Reading Takes Some Family EffortEditor: In a recent...


April 27, 1991

Reading Takes Some Family Effort

Editor: In a recent Harvard University study, it was estimated that as many as 75 to 85 million of the 180 million Americans are unable to read or write.

I feel that the number of people who lack basic reading and writing skills could increase in the years to come. The reason is that young people are spending too much time watching television.

While schools are devoting more time and attention to helping students improve their reading skills, the youngsters are going home and spending an average of four hours per night glued to the TV.

To reinforce and improve reading skills taught in school, the student must spend time reading at home. Since independent reading increases both vocabulary and fluency, reading at home can be a powerful supplement to work started in school.

Parents need to encourage reading. A family visit to the library every two weeks would provide the free reading material necessary to compete with television.

The family could establish a block of time when everyone is reading. If the school and home fail to support reading as a leisure activity, television will be the victor and the nation the loser with more and more adults who are illiterate.

Ray Hofmann.


WBAL's Policies

Editor: The writer of the letter, ''Radio: A Listener's Lament,'' presumes that WBAL does not carry the hourly CBS news because local commercials offer more revenue than the network newscasts. That simply is not true.

We choose not to air the CBS news so that we have greater flexibility in the overall presentation of our news product.

For instance, on a day when there is a major local story, we would be locked into delaying that story until after the CBS news. Secondly, we are affiliated with several networks (CBS, Mutual, Associated Press Radio, UPI) and this allows us to use reports from whichever source is doing the best job on any particular day.

WBAL is a news/talk station. News is just one ingredient of our programming. Our talk shows, for instance, give listeners an opportunity to comment on the news and to explore subjects in depth. That makes a comparison to WTOP irrelevant. Its format is news, not news/talk.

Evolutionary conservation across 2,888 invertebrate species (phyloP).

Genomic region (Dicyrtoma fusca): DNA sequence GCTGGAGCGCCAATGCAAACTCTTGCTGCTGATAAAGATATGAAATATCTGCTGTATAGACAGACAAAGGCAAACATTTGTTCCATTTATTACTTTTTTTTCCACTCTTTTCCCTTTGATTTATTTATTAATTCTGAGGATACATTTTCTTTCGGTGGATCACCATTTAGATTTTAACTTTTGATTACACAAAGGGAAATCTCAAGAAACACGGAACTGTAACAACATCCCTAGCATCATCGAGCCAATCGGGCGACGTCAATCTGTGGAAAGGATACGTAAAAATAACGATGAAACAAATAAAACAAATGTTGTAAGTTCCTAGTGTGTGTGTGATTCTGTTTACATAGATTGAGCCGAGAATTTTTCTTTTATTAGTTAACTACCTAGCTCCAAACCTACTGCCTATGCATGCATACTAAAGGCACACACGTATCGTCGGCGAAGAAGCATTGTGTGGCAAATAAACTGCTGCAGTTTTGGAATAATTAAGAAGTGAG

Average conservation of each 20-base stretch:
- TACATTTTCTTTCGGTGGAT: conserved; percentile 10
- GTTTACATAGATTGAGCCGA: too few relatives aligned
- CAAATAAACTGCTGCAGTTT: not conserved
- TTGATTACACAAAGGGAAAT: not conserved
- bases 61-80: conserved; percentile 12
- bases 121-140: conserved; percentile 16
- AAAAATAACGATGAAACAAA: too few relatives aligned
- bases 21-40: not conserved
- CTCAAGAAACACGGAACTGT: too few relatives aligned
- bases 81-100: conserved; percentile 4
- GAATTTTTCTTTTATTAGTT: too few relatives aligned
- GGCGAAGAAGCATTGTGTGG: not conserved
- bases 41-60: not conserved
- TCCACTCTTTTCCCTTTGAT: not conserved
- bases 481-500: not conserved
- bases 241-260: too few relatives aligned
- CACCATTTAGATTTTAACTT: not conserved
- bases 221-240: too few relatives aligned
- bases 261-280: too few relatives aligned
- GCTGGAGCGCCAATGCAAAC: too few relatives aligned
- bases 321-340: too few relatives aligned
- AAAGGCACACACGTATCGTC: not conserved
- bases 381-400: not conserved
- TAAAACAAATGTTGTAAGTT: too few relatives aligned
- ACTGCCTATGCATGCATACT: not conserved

News/talk is the most costly format on the dial and that makes WBAL the most expensive radio station to operate in this market.

While we, too, would like to see more options for radio listeners, we think we've come up with a good mix.

We are the only radio station in Baltimore offering a locally produced newscast after 6 p.m. We are the only radio station that staffs a newsroom at night. Our staff is twice as large as any radio news department in Baltimore.

The average length of stay on our news staff is about nine years and WBAL staffers average 15 years experience in broadcasting or journalism. Combined with the quantity of air product we provide, we think WBAL listeners are well served. As proof, just last year, United Press International voted the ''WBAL News Journal'' the best newscast in the country.

It was the first time any Baltimore radio or television station has been so honored.

Mark Miller.


The writer is news director of WBAL-AM.


Editor: Letter writer Kenneth Goldberg's attitude toward recycling is, sadly, typical of too many. These naysayers buy over-packaged goods aimed at people too lazy to use multi-serve containers, let alone to cook for themselves.

Most consume the contents of various cans, bottles, boxes and jars every day. We must break the throw-it-all-away habit unless we want these castaways to become part of the pollution instead of part of the solution.

The answer does not lie in kvetching and moaning about the few basic rinse-and-sort guidelines for recycling.

Instead, use common sense and a few simple purchasing guidelines:

Don't buy single-serve containers.

Buy goods in recyclable packaging, when you have a choice.

Buy cans before glass, glass before plastic, and plastic bottles before plastic-coated cartons.

Let your local government representatives know you want a curbside recycling program, even if it means giving up one of the two weekly trash collections.

It's not a question of whether we want to recycle, but how we're going to fulfill our personal responsibility in properly disposing of our waste. As with anything, recycling is easier than it might seem at first and almost everybody surveyed wants to do it.

Make it even easier by talking to a couple neighbors and starting your recycling car pool, until curbside programs arrive in your area.

$Louis Brendan Curran. Owings Mills.

The writer is president of Owings Mills Green Action.

American Jobs

Editor: When it comes to free trade, The Sun and The Evening Sun never give the whole picture.

You don't tell your readers that ''fast-track'' means to prohibit amendments and limit debates. Is this what the purpose of Congress is, not to debate issues or make amendments?

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